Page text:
TED Talks And The Art Of Public Speaking

TED Talks And The Art Of Public Speaking

The year 2006 gave way to an entirely new form of public speaking that changed the way presentations would be given from then on. The TED conference was born giving way to TED Talks. These 18 minute talks showcased advanced presentation skills that were professionally presented by renowned figures from numerous fields of expertise on a given subject or theme of interest. TED talks were popular purely because of their simplicity and clarity, not to mention its appeal to a severely attention starved culture. TED talks are translated into over 90 different languages and are used around the world for numerous purposes.
These talks are now considered to be the gold standard in presentation skills and public speaking and chances are that most modern speeches and presentation are judged against the standard of a TED talk.

So what is it that makes these presentations so effective? Actually, what is it that makes any presentation good at all? Is it purely about the methodical transmission of information or is there some magical artistry that evokes your imagination? In this article we will look at some key aspects to enhance your public speaking through good presentation skills:

    Tangible Conviction

The truth of the matter is, you DO judge a book by its cover. As a public speaker, if one saunters on to the stage and mumbles a rehearsed lecture from their notes with no discernible enthusiasm, it doesn’t make for a convincing speech. Audiences need to see that the presenter believes in the content he is delivering himself and not just trying to sell it to them. Conviction is the key here and it is all in the verbal presentation but also in the body language. There is no limit for presentation techniques but sometimes keeping it simple, such as open body posture, eye contact and a smile can be just as persuasive as any theatrical gimmick that one may put on to convince the audience.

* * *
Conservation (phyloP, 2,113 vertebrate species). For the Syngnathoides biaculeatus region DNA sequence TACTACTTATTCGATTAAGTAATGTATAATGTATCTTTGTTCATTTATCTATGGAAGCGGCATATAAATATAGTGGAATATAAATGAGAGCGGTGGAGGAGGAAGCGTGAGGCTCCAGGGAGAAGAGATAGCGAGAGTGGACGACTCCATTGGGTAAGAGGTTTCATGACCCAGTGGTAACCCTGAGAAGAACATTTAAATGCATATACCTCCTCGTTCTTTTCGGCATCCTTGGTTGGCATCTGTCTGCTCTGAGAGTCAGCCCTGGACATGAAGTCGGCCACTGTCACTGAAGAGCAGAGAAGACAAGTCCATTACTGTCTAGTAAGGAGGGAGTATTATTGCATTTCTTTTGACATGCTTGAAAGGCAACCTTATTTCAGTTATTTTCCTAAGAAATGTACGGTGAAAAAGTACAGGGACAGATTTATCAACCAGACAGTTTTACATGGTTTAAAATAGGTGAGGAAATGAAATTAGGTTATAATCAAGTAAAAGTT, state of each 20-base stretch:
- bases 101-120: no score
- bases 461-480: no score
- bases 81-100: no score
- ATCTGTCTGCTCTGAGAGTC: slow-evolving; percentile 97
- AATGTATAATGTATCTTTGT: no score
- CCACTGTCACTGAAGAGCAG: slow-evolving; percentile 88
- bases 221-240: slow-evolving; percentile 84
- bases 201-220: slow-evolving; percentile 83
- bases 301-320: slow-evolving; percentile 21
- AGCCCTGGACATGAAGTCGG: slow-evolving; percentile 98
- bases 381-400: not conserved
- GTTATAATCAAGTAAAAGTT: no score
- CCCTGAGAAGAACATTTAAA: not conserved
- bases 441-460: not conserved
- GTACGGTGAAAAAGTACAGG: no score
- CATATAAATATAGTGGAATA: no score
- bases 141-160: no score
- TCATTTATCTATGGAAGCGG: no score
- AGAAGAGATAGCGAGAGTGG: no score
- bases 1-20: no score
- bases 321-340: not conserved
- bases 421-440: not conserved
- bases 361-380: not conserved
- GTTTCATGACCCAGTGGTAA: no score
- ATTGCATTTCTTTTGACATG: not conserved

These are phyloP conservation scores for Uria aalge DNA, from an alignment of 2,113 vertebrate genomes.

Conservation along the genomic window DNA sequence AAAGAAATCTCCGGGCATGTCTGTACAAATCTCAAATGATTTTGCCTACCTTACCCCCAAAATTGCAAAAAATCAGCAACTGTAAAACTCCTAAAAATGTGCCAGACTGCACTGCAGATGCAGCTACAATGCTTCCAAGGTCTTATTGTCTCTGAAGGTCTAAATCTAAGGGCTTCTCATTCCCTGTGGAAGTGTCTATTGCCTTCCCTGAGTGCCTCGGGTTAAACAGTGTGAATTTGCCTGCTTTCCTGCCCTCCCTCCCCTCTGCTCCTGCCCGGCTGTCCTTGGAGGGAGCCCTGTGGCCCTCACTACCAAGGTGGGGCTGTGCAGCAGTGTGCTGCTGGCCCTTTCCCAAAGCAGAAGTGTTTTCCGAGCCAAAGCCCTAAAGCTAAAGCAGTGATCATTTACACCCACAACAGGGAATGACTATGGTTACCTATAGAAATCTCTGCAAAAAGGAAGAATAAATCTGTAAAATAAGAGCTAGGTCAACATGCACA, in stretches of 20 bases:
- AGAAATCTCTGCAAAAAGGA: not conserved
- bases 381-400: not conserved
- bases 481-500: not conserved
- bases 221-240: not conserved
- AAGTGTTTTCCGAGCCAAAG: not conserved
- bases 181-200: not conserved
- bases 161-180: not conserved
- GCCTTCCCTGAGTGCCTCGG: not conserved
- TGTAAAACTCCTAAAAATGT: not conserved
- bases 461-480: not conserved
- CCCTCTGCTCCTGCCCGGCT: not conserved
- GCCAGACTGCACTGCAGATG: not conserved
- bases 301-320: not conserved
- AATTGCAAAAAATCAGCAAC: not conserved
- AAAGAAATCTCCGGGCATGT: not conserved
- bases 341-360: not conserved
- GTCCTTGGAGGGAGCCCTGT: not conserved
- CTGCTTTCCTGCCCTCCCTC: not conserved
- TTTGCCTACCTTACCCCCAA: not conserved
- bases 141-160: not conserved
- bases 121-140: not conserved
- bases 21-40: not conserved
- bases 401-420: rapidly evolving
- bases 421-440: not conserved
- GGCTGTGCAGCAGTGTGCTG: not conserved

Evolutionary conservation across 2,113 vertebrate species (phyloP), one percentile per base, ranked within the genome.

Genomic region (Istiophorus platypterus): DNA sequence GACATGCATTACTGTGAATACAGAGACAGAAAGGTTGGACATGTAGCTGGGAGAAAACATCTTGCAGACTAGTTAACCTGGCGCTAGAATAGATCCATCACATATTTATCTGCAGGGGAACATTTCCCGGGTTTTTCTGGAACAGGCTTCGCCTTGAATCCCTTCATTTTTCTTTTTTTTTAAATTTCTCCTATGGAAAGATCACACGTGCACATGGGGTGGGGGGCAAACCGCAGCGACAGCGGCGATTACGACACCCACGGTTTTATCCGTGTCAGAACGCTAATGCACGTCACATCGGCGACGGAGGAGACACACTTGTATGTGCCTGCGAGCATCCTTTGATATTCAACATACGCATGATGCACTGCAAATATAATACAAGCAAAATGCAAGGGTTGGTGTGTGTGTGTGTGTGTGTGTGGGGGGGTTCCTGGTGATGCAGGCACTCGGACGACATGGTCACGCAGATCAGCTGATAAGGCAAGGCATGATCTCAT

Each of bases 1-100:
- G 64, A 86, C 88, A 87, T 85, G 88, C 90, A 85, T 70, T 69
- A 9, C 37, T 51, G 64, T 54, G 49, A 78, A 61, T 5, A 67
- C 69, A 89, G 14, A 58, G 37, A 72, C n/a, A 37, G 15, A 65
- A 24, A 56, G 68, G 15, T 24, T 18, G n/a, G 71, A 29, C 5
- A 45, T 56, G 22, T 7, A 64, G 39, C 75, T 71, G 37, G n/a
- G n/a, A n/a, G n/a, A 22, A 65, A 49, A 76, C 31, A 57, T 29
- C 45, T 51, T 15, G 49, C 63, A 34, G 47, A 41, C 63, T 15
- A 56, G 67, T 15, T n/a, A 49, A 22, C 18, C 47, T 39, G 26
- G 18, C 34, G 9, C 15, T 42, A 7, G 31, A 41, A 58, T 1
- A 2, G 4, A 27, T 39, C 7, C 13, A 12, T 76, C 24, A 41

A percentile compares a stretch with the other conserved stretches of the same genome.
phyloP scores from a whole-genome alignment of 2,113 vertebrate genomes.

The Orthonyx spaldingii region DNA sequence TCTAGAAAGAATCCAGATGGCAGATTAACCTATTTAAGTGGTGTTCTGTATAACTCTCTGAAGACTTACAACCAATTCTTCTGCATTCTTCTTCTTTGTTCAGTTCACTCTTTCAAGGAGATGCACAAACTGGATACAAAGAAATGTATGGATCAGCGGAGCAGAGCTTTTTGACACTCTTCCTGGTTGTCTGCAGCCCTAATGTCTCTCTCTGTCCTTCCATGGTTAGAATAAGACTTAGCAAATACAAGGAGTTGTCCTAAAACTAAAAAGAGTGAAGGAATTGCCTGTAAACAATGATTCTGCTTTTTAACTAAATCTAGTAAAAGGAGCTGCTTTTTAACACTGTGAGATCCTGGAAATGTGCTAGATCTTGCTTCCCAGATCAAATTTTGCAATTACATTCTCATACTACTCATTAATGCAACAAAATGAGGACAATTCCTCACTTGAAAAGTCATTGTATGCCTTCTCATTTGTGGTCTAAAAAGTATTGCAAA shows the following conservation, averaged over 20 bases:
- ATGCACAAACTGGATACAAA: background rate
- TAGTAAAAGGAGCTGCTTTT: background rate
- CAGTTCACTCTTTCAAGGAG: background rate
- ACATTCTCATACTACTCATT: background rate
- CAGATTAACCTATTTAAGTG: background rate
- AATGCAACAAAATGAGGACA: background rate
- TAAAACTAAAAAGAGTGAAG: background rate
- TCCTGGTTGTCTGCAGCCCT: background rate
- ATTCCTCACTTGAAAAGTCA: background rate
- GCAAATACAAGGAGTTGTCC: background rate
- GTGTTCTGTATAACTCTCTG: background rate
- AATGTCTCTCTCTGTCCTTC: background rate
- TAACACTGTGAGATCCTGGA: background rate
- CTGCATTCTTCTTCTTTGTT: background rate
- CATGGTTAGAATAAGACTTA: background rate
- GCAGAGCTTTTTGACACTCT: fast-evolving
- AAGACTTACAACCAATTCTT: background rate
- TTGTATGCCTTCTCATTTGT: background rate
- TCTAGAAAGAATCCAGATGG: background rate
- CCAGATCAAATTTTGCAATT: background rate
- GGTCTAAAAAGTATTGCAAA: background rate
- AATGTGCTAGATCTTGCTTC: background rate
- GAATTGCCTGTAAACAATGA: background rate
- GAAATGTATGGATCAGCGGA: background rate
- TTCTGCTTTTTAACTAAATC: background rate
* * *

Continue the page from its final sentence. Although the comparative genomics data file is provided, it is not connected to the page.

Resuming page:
Story Telling

Stories have been around since the beginning of time simply because all people love stories and these, even in some parts of the world today, are still considered excellent mediums for the conveying of truths, values and warnings. An engaging anecdote, a personal experience or a dramatic illustration can go a long ways in grasping your audience’s attention. Some people even go as far as making up fictitious stories for this sake! Stories can engage a person’s mind and heart without cumbering them down with hard facts, figures and statistics.

    Images instead of text